I started by browning each of the sides of the roast in a hot pan with a little olive oil in the bottom. This is not technically searing and it is not about creating a "seal for juices" or any such asinine thing like that. That is a myth. What I am doing is creating a little thing called the Maillard Reaction which changes the amino acids and surface sugars of the meat creating a completely different result than if I hadn't done it. It isn't mandatory but this plays into the flavor layering magic I am creating. Click here for more information on this. Basic kitchen chemistry at work, folks.





This part is really simple, as far as I am concerned. Put the pork in the crockpot, cover it, turn it on low and walk the hell away for 6-8 hours. For whatever reason I have friends that cannot manage this. We humor them and then call for pizza.


Anywho, in about 6 hours you should have something that resembles this:


Take out the roast, put on a cutting board to rest for a while. No worries if it breaks apart. That is what you want. If the roast is not very easy to pull apart with a fork, put it back in the crockpot. You want the fibrils in the meat to completely break down. This can happen anywhere between 170 and 190 degrees depending on how fatty your meat is. You can't really over cook this, so don't sweat it too much.




Now for the beer.

In the same pan you used to brown the meat add 1/2 stick of salted butter and sweat down the onion and minced garlic.  To that add the crushed pineapple, pineapple juice, worcestershire sauce, soy sauce, the bottle of Super Fuzz and the roasted red pepper. Cook this down a bit so it begins to look more like a sauce. Add the red pepper flakes now.






Turn off the heat and let it stand for a minute, and then add the other half stick of butter to this and let it melt into the sauce.

Now taste it. Is it spicy enough for you? If not add some more red pepper flake. Not rich enough? Add a little more butter. Don't like pineapple? Well, then you're shit out of luck. In all seriousness, the pineapple flavor is there, but it isn't in your face.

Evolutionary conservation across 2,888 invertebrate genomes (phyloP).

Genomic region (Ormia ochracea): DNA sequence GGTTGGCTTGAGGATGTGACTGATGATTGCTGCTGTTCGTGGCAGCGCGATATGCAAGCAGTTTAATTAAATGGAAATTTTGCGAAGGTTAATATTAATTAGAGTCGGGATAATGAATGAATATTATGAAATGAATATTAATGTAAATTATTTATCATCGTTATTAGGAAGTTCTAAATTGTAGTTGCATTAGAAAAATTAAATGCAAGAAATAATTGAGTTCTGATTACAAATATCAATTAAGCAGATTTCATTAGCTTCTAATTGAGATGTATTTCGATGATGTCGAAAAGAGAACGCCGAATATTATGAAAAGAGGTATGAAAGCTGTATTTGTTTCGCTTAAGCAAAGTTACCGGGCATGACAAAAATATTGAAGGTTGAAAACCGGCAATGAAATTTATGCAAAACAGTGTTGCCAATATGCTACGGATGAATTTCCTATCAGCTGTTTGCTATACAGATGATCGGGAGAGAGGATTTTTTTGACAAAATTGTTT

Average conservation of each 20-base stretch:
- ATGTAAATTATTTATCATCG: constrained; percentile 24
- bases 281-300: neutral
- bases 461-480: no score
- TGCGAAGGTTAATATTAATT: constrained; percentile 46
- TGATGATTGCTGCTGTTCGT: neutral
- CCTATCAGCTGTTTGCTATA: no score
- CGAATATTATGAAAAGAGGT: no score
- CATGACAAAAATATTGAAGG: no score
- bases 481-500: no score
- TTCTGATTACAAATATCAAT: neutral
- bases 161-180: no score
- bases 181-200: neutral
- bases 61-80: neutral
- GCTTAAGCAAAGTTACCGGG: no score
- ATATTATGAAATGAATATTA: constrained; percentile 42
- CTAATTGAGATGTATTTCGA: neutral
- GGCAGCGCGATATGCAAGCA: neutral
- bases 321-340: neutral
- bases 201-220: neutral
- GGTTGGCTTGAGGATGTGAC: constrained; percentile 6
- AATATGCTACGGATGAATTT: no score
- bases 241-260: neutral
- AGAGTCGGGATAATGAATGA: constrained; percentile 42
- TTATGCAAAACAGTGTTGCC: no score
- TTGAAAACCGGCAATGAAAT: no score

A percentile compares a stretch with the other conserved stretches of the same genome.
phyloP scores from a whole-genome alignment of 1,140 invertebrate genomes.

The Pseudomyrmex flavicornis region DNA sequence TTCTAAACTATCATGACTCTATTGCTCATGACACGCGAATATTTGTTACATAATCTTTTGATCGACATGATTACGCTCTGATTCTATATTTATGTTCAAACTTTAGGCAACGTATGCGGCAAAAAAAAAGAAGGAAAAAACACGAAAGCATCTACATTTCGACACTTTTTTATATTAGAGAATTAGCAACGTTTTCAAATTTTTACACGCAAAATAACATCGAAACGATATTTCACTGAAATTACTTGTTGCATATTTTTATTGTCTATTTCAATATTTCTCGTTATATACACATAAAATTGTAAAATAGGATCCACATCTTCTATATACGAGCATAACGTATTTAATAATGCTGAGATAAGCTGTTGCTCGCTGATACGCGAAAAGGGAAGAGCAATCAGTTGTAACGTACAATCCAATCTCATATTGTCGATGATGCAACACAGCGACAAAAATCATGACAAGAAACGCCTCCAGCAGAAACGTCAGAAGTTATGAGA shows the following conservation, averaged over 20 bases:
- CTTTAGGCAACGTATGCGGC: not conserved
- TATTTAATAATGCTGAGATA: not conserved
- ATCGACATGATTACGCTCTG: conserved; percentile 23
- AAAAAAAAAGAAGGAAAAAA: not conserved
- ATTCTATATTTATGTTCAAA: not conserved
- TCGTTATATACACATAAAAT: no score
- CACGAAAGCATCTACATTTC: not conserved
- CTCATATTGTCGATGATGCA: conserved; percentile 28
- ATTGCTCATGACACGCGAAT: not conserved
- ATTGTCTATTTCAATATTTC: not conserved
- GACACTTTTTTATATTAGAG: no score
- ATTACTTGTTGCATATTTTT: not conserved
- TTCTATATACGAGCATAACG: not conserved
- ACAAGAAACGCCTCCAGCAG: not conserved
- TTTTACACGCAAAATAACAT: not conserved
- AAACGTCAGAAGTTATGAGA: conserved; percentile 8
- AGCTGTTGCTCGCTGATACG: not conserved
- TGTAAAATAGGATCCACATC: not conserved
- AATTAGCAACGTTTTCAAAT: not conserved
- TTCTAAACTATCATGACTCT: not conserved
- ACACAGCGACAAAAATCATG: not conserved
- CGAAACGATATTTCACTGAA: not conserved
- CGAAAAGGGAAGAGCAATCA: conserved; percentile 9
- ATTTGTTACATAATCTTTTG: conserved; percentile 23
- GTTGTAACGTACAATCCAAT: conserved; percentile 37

Now assemble how you wish. You could just straight up eat the pork with the sauce on it out of a bowl. We put it on sandwich rolls. It can be served hot, cold, or room temperature which is what I did. Like the beer, room temp seems to make things bloom.



Best things about this recipe, aside from the fact that it is made with beer is that there are no added sugars in this. All the sweetness comes from the pineapple and onions. It is also not too sweet. This could be made and frozen for a quick meal, assuming it doesn't disappear right away. The flavors are subtle but blend together so well.

So IPAs can not only be drunk, but eaten too. Point, set, match. ;)

Cheers!!

Wednesday, June 4, 2014

Southern Tier and cookin' with Beer!



I'm entering the time of the year where the kids are home all the time ( A L L  T H E  T I M E ), and the weather is finally getting better. Usually I would have some school work to do or some other activity but this year I find myself without any real need to do anything. There will be some of you out there that will say that I am blessed and enjoy it. Sit back, have some fun with BBQs and kids and a couple beers.

Bitch, please.

But I do like food and I love beer. (Those that know me personally will appreciate how much of an understatement that is).

Now as a caveat to this, for my readers that don't know me personally or are more temperate than I, I am not an alcoholic, nor do I drink everyday or large enough quantities to do damage. I'm a craft brew junkie; pure and simple. So don't go running off sending me emails with attachments about how to recognize if you have a problem with booze. I most likely will respond with a snarky comment. So lets save ourselves the aggravation, shall we?

So here I was, nothing to do and I had this beer peeps get together I was getting ready for, and I wanted something special to bring with me. What to do?

After some very nice sampling recently, (with some lovely new friends, I might add) I am reminded how versatile beer is. There are a million and more flavor profiles that can be used and adapted to cooking. There are seasonal beers, dark, light, bitter, sour, etc. Lots to try and explore. And don't be intimidated by the craft beer scene. There are those that are die hards out there but they were assholes before they got into beer, so it isn't a direct result of the beer. The fact that they become more obnoxious after drinking the beer is correlational. Go to a microbrewery, and just try stuff. Most of us are really into sharing what we know and love to talk about it. Especially you ladies! The craft scene is a rather male dominated market, and they appreciate a woman who likes beer. I was told recently that women that know beer, love beer and like to talk about beer are like unicorns; very rare. Lets change that, shall we ladies?

I suppose the whole point of this commentary is that I was bored, and had a thing I was going to and wanted to impress.

How many of you remember that bread pudding thing I did at Christmas time? If you want that recipe click here. Its a great and simple recipe that requires very little fiddle-farting around with.